Because souls call to souls, and spiritual gifts can pass down a family line in a similar fashion, “the little one” being a very, very strong Healer as well as land-connected makes perfect sense to Arthur and his sisters. His mother’s spirit passed through him and Lelia to Deborah. The same thing transpired on her paternal side, giving her the rare double gift. That she also got a full dose of her bunicot’s stubbornness and determination, well, that won’t surprise anyone either, since Lelia shares that with her suflit talshu. (Do NOT get Dumitra’s mother or Arthur’s older sister started on “just how much of a pain is Arthur, anyway?” unless you have a few years to listen to stories. They love him dearly, worry about him, and are firmly convinced that their parents conceived him under the moonlight on St. Elias Eve or on some other equally uncanny occasion.)

Lelia needed a father’s love and guidance, something Uncle Leopard sort-of modeled before she met Arthur. Arthur needed someone to love, to fill a place in his heart and spirit that he believed would be empty forever, destroyed by his past. She gave him hope for the future in a way that he’d lost for, let us just say a very, very long time. Lelia wasn’t entirely joking when she wondered why her role in life seemed to be “keeping predators from falling apart.” The priestess and guardian in the Old Land would have said, “because the Great God and Lady wish it to be, so that the Defender’s Hands may fulfill their duty and find souls’ ease.” She doesn’t understand exactly what causes the men such pain, but she understands all too well that they hurt sometimes, and need a quiet, strong woman to accept them for what they are and to love them without prying. Not that either André or Arthur would use those words.

That Lelia is also a Defender of the Lady, like her spirit-and-heart’s father, well . . .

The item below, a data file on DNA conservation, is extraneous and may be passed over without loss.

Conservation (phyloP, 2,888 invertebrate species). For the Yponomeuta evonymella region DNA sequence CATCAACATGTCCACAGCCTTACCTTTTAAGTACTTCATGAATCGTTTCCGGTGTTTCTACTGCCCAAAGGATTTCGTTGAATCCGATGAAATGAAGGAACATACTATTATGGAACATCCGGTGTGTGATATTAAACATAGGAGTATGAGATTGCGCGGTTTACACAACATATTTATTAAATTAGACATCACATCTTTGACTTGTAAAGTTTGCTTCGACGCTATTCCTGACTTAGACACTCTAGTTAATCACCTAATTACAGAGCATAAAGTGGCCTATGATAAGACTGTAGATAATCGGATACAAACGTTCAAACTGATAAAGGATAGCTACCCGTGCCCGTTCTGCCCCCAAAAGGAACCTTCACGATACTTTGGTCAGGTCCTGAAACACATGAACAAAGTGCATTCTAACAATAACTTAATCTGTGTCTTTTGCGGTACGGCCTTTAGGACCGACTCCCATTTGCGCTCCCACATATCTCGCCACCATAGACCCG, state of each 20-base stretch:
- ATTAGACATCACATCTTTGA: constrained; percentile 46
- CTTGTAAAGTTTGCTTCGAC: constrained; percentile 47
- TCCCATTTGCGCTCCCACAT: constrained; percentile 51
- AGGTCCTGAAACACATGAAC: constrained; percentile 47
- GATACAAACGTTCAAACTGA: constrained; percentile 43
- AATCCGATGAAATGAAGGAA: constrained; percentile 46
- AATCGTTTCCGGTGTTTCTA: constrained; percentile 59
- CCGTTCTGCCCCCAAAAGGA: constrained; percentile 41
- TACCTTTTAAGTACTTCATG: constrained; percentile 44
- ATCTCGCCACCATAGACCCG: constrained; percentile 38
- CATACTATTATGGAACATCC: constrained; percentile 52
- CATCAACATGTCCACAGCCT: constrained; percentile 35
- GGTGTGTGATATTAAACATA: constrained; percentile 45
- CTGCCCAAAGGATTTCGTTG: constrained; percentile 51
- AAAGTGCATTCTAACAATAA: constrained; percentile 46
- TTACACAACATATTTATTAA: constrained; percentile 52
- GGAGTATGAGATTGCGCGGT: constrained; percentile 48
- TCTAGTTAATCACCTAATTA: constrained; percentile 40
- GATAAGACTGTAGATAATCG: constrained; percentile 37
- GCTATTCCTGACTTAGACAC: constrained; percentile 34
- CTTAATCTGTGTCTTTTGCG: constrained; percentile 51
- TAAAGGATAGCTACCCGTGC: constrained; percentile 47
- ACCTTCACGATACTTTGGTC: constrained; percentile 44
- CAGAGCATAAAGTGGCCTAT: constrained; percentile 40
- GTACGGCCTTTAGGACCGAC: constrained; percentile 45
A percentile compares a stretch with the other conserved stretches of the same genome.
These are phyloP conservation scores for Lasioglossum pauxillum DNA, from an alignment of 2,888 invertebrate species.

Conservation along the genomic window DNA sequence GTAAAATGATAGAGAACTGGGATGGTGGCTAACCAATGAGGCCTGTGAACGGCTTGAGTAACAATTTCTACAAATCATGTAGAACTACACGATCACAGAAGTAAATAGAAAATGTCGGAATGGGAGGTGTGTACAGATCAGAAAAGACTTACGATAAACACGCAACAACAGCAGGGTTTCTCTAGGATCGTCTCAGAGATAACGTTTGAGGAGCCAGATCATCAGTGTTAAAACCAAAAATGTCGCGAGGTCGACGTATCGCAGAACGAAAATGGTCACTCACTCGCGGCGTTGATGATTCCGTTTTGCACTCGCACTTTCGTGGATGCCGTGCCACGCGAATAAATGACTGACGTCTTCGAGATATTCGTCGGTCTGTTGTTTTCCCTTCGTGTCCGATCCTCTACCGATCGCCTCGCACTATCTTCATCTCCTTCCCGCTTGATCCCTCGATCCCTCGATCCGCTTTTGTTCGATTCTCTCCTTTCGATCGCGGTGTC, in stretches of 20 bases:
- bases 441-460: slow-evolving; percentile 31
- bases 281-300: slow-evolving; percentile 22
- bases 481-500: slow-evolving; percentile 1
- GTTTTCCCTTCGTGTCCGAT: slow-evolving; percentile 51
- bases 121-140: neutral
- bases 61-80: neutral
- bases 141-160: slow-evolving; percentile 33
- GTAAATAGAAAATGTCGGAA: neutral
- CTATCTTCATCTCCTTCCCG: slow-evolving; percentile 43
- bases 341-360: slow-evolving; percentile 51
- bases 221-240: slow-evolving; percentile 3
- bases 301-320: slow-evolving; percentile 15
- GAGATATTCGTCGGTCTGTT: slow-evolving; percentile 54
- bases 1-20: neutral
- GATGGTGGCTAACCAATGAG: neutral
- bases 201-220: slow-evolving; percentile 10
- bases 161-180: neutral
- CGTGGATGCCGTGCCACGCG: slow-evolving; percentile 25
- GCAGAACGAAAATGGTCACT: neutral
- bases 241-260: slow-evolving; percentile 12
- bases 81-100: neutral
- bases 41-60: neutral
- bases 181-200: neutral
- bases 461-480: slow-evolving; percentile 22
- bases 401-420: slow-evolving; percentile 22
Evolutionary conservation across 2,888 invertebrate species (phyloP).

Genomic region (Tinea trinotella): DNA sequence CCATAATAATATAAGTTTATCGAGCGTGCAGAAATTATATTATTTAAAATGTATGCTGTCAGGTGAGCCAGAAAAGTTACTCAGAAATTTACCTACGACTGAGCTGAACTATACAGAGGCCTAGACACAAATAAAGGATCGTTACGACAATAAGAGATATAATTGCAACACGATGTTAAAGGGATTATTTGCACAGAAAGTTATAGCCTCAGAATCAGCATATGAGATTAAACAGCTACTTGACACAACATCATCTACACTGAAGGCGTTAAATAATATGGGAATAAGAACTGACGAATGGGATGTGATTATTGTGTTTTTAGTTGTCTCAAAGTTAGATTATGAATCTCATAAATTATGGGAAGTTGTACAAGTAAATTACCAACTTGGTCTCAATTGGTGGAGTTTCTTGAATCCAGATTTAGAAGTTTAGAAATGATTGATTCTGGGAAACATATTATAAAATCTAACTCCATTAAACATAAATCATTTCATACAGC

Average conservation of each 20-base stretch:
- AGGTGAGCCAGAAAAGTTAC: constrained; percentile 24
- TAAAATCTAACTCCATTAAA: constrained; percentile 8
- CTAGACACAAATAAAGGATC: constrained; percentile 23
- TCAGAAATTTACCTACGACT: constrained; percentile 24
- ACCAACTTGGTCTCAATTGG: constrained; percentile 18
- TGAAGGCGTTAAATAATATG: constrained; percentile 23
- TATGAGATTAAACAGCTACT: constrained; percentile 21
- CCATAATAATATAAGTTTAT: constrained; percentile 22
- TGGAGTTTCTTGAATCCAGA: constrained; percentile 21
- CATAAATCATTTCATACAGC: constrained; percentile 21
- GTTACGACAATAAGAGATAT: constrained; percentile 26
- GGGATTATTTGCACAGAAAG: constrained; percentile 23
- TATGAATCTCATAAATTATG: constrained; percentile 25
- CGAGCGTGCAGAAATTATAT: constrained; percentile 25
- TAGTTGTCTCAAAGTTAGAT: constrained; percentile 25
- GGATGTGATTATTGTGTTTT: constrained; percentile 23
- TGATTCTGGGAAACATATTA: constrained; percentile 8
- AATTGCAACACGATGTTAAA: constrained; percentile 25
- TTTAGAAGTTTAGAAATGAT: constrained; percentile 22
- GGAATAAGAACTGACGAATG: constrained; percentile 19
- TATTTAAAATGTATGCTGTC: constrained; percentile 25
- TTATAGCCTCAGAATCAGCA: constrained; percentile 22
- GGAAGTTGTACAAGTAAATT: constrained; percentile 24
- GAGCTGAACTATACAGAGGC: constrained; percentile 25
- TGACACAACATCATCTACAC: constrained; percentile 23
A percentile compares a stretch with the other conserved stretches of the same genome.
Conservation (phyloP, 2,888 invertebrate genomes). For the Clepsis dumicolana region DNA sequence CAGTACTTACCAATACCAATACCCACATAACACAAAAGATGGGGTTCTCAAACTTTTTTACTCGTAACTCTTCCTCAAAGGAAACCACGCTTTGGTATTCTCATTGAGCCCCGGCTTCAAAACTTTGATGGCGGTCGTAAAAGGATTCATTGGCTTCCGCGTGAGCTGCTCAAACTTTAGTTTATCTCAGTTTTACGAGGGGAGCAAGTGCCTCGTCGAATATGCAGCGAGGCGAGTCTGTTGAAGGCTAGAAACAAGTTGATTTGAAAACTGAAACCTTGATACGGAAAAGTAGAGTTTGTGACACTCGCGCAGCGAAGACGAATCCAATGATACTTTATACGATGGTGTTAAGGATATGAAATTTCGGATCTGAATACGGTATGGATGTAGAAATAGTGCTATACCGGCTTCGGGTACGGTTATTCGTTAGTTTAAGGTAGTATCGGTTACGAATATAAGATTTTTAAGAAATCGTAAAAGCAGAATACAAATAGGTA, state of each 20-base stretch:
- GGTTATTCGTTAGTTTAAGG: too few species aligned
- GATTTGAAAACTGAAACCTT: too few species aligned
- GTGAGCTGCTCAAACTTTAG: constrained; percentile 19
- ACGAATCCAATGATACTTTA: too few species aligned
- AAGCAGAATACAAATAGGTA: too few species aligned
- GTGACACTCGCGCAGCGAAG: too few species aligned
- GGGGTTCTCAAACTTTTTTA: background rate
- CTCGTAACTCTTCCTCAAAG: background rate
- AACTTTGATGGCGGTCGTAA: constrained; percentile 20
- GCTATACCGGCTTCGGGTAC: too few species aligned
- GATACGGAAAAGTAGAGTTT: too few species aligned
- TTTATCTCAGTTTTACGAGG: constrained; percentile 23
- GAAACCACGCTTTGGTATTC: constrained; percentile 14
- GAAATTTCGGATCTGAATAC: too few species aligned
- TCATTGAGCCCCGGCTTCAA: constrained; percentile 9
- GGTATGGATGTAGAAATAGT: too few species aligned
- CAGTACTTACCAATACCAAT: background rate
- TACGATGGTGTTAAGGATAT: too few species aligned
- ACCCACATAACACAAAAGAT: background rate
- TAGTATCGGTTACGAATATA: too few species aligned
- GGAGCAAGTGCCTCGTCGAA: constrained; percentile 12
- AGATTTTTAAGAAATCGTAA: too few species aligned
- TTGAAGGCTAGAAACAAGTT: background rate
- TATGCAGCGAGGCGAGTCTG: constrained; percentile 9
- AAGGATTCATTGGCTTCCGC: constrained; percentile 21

*Arthur’s older brother . . . is a little bit set in his ways, and one of those was included assuming that no one from outside his blood family could be fully trusted, especially not true outsiders. He came around. Eventually. Draku played a role in that. Something about Skender and André sharing, ahem, a common enemy. 😉


17 thoughts on “What Exactly is a Sufliit Fica, Anyway?

  1. Very, very interesting. Was the shift in the way that Arthur talks to Lelia, from “casual English” to the exquisitely formal “Miss Chan/Mrs Lestrang” a signifier of this change in attitude? Is the formal mode more the way clan-members talk to and about each other?

    And I don’t wish to give your ambush-prone muse any ideas, but I get the distinct feeling there could be a whole series of stories lurking here, stories that tell the events of the main “Lelia/Tay” arc from Arthur’s point of view. Arthur’s own backstory seems to contain a story or two, too.

    • Arthur’s backstory is so horrible that I really don’t want to try to write it. Getting into his mind is hard on me, because he’s SO cold, although (in this series) Shoshana’s is technically more difficult. The inside of Arthur’s head is too much like parts of me, those places where the abyss looked back and even touched.

  2. That footnote broke me up.

    The way all the background angles come together helps make the world and stories so attractive.

  3. Hmm. Not exactly how I was picturing the background idea/theology, but the characteristic “genealogy” was pretty much what I figured.

    Of course, it’s pretty common in Christian history to regard your godparents as truly your second set of parents, and to prohibit marriage between godparent and godchild, or between kids or siblings of the godparent and godchild. (In much the same way that milkbrothers nursed by the same woman were regarded as being truly siblings, in a secondary way.)